By Hafiz Muzaffar Ahmad – Rabwah
The lives of the Prophet Muhammad (sa), his wives and the women of early Islam are often portrayed by numerous Western historians and scholars in a negative light. This is largely based on inaccurate historical material or without consulting original sources. This misinformation has been disseminated in the media, magazines and news reports forming an adverse image of the women of early Islam to the world. The Review of Religions has commissioned a special series on the wives and female Companions of the Holy Prophet (sa) to present the true life stories of the noble women of early Islam. Our purpose is not to individually respond to such historians, but only to present the actual history and to let our readers make up their own minds, based on facts. This article details the Holy Prophet’s (sa) second marriage, to Hazrat Saudah (ra).
When the Holy Prophet Muhammad’s (sa) first wife, Hazrat Khadijah (ra), passed away, her death left him bereft. It is reported that when Hazrat Khaulah bint Hakimra – the wife of Hazrat Uthman bin Maz’un commented, “O Messenger of Allah! You have become so lonely and saddened after Hazrat Khadijah’s (ra) demise,” the Holy Prophet (sa) responded, “Of course – after all she was the mother of my children and supervisor of the house.” Indeed, Hazrat Khadijah (ra) had managed the operations of her household so well that it allowed the Holy Prophet (sa) to fully focus on carrying out his religious obligations and responsibilities. Her death also left a vacuum in the communal life of the Muslims and in the education and moral training of the Muslim women. Hazrat Saudah (ra) became the first wife of the Holy Prophet (sa) after Hazrat Khadijah’s (ra) demise. From accounts of her personality and conduct we can surmise that she was extremely righteous and had deep faith in and obedience to the Messenger of Allah.
Hazrat Saudah’s (ra) father, Zama’ah bin Qais, was from a branch of the Quraish clan, whereas her mother, Shammus bint Qais, belonged to the tribe of Banu Najjar in Madinah.1 Following the Messenger of Allah’s claim to prophethood, Hazrat Saudah (ra) had the honour of accepting Islam during the very outset of its epoch. She was married to her cousin, Hazrat Sukran bin ‘Amoro Al-Qarshira. He had the privilege of being a Companion to the Holy Prophet (sa) and also had the distinction of migrating to Abyssinia; Hazrat Saudah (ra) accompanied him throughout the migration. Hazrat Sukran bin ‘Amoro Al-Qarshira passed away on his return from Abyssinia.2 According to some other narrations, Hazrat Sukran (ra) passed away during the journey on migrating to Abyssinia. Therefore, in addition to having performed migration, Hazrat Saudah (ra) also earned the distinction becoming the widow of a Muhaajir (migrant) Companion. From among the children of Hazrat Sukran (ra) and Hazrat Saudah (ra), was Abdul Rahman (ra), who later on became a martyr in the battle of Jalula in Iran.3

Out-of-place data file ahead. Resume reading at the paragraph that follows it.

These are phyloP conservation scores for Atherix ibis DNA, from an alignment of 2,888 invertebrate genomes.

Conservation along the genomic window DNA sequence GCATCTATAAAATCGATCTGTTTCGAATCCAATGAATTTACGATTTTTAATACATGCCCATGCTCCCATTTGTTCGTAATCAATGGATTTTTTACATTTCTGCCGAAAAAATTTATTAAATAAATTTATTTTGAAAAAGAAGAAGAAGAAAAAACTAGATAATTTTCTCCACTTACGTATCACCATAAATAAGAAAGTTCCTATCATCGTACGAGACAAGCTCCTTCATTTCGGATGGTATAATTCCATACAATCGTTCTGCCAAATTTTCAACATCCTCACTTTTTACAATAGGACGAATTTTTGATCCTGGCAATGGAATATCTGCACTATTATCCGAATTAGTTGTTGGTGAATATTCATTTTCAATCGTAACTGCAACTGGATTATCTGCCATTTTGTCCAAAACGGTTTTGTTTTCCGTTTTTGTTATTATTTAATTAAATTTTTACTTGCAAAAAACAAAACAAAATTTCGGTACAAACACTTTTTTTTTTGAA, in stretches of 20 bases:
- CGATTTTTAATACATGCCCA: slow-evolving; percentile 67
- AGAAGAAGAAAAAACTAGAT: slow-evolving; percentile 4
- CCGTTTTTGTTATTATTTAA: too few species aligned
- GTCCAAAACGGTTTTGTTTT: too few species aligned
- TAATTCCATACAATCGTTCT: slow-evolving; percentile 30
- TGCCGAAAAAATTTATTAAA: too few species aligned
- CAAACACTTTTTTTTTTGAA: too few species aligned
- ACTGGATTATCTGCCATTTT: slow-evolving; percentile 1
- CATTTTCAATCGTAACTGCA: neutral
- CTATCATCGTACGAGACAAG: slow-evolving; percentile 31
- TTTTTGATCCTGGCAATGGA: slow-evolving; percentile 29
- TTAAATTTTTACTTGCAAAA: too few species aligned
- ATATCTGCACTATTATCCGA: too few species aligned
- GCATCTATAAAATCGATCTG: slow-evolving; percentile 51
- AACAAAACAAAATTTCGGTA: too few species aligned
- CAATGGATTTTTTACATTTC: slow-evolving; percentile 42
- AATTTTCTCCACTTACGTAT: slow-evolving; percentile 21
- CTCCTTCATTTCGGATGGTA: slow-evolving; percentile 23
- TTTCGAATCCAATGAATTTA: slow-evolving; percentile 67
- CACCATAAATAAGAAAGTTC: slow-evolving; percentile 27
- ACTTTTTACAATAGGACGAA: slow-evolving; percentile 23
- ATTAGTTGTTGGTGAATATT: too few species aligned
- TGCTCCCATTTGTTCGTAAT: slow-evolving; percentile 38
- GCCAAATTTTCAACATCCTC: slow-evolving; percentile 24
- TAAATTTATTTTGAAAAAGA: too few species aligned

Marriage to the Holy Prophet (sa)
After Hazrat Khadijah (ra) passed away, the Holy Prophet (sa) continued to worry about the care of Hazrat Khadijah’s (ra) four daughters and the management of his household affairs. There was an atmosphere of loneliness and sadness, and the Companions felt this as well. Hazrat Khaulah bint Hakim (ra), an esteemed female Companion, went to the Holy Prophet (sa) as a representative for the rest of the Muslims and offered some suggestions to him regarding suitable marriage partners. Out of these suggestions, the Holy Prophet (sa) expressed a preference for Hazrat Saudah (ra), who was a relatively older widow. Hazrat Khaulah (ra) then spoke to Hazrat Saudah (ra). Her response was, “I have believed in the Messenger of Allah and I am within his Bai’at; what could be a greater privilege for me than this marriage proposal?” Hazrat Khaulah (ra) then went to Hazrat Saudah’s (ra) father. He responded, “What could be a better and more honourable marriage proposal for Saudah than this?” According to Hazrat Ibn Abbas (ra), when the Messenger of Allah sent the marriage proposal, Hazrat Saudah (ra) already had five or six children. She replied, “There is no obstacle to my marrying you because you are dearer to me than all of creation. But keeping in mind [my] respect [for you] I worry lest these children of mine annoy you with their screams and cries over you, day and night.” The Messenger of Allah responded, “May Allah have Mercy on you. The women of the Quraish train their young children excellently and are very thoughtful of their husbands.”4 The marriage was thus agreed and Hazrat Saudah (ra) was married in the Makkan period and joined the household of the Holy Prophet (sa). The Messenger of Allah fixed her dowry at four hundred dinars.5 When Hazrat Saudah’s (ra) brother, ‘Abd bin Zama’ah (ra), who was not a Muslim, heard the news, he threw dust on his hair and cried bitterly as a sign of grief. Later on, after becoming a Muslim, he used to admit, “How foolish was I when I mourned and threw dust over my head when my sister married the Holy Prophet (sa); little did I know how great an honour this was!”6